By John Manning – email@example.com
Saudi Arabia’s stock market always has been closed to direct participation of investors from abroad, but now the kingdom is looking to boost capital and has decided to open up its stock market to foreign investors. This will happen in the first half of next year, but the country’s Capital Market Authority, which made the announcement on July 22, added that the guidelines for participation will be made public in August.
The move, according to Bloomberg, is part of Riyadh’s efforts to prop up its non-oil economy sectors, something for which it has calculated it would need $130 billion. The Saudi economy, now estimated to be worth some $745 billion, has been growing at an average annual rate of more than six percent over the last four years, but the oil industry has historically dominated the country’s industrial makeup. According to asset-management company Schroders, the opening up of the Saudi bourse could cause MSCI, a leading global provider of stock-exchange indices, to classify the Tadawul index as emerging market, which will bring in some $40 billion. For now, the stock market is only open to local investors and those from the other members of the Gulf Cooperation Council (Kuwait, the UAE, Qatar, Bahrain and Oman).
In its official statement, the Capital Market Authority said that it will give investors and the public 90 days to supply it with feedback and will then review this feedback until December. However one looks at it, this opening up to foreign investors is a major step, given that the Saudi stock market is the biggest emerging one after China. MSCI said it may add Saudi Arabia to its emerging-markets index in 2017 at the earliest, but once it does that, the country could account for as much as four percent of the overall gauge.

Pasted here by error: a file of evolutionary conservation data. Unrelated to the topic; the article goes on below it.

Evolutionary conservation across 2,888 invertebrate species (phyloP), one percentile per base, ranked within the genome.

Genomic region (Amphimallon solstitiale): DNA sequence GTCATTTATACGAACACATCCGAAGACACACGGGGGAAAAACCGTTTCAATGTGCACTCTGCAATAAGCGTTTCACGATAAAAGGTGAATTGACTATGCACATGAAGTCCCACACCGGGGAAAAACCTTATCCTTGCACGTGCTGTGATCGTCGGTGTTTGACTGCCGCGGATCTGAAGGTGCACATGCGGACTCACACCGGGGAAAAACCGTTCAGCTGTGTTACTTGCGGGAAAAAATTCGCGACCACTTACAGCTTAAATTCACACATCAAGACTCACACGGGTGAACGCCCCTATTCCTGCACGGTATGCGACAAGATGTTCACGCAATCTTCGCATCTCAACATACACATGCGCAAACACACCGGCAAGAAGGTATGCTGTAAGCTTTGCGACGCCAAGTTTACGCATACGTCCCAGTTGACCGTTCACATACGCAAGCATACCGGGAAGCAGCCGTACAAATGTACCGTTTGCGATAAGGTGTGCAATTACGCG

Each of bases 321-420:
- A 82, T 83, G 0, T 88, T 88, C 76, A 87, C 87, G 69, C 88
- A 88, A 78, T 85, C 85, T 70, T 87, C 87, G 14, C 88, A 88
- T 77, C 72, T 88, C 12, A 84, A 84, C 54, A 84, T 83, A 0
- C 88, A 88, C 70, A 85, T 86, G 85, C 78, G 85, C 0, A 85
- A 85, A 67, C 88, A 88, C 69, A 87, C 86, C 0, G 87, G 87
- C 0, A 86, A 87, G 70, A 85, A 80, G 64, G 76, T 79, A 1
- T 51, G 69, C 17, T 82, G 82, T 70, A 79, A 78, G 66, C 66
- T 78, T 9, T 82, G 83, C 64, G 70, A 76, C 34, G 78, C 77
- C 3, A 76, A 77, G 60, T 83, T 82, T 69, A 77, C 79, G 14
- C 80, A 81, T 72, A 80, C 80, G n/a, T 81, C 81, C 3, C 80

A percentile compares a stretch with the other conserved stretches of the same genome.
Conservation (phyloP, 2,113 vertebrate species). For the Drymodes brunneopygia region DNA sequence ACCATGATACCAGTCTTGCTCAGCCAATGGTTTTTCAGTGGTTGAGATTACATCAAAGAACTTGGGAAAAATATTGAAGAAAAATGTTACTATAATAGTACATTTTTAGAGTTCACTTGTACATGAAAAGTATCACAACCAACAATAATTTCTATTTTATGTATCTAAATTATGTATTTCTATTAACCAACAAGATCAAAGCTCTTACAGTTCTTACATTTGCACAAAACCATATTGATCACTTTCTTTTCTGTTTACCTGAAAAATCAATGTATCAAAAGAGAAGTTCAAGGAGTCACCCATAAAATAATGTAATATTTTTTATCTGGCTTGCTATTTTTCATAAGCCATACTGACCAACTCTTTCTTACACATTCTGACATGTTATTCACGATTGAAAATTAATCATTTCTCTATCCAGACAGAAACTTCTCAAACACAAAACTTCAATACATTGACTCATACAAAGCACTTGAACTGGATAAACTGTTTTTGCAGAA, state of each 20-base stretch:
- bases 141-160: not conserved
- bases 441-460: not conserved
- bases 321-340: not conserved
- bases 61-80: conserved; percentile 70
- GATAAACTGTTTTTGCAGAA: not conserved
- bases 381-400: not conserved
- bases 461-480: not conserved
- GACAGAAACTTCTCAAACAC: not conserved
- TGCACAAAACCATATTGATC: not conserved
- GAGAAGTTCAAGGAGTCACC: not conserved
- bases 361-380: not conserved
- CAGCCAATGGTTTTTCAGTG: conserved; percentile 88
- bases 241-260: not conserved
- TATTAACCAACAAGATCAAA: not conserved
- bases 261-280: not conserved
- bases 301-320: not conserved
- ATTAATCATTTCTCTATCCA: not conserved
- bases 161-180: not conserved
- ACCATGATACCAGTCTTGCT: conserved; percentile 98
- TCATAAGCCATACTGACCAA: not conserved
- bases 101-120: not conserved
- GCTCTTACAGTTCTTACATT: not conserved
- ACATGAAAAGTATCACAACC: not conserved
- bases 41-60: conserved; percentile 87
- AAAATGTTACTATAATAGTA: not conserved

According to Deutsche Bank analyst Aleksandar Stojanovski, the Saudi stock market offers an attractive sector base for investors, with its more than 160 listed securities. Opening it up to foreign investments will have a wider beneficial effect on the whole Middle East and North Africa region, boosting the regional market capitalization to $1.2 trillion, the Economic Times of India reported. This is hardly surprising in view of the fact that the kingdom, which is OPEC’s largest exporter, currently accounts for 45 percent of MENA’s market cap and 65 percent of regional liquidity, estimated at some $4 billion, which makes it the most liquid market in the region.
Deutsche Bank’s estimates of the direct-foreign-investment inflows after the market opening next year are similar to those of Schroders; Stojanovski puts the incremental flows at $35 billion, as long as the proportion of direct-foreign participation in the Tadawul reaches the average level for the region, which is eight percent. Currently, foreign investors account for just one percent of the Saudi stock market through indirect participation, which became possible in 2009. One note that needs to be made, though, is that the Saudi CMA will not let just any interested party buy Saudi stock. The authority has already compiled rules for participation, which exclude any institutional investor with less than $5 billion in assets under management and less than five years of operation.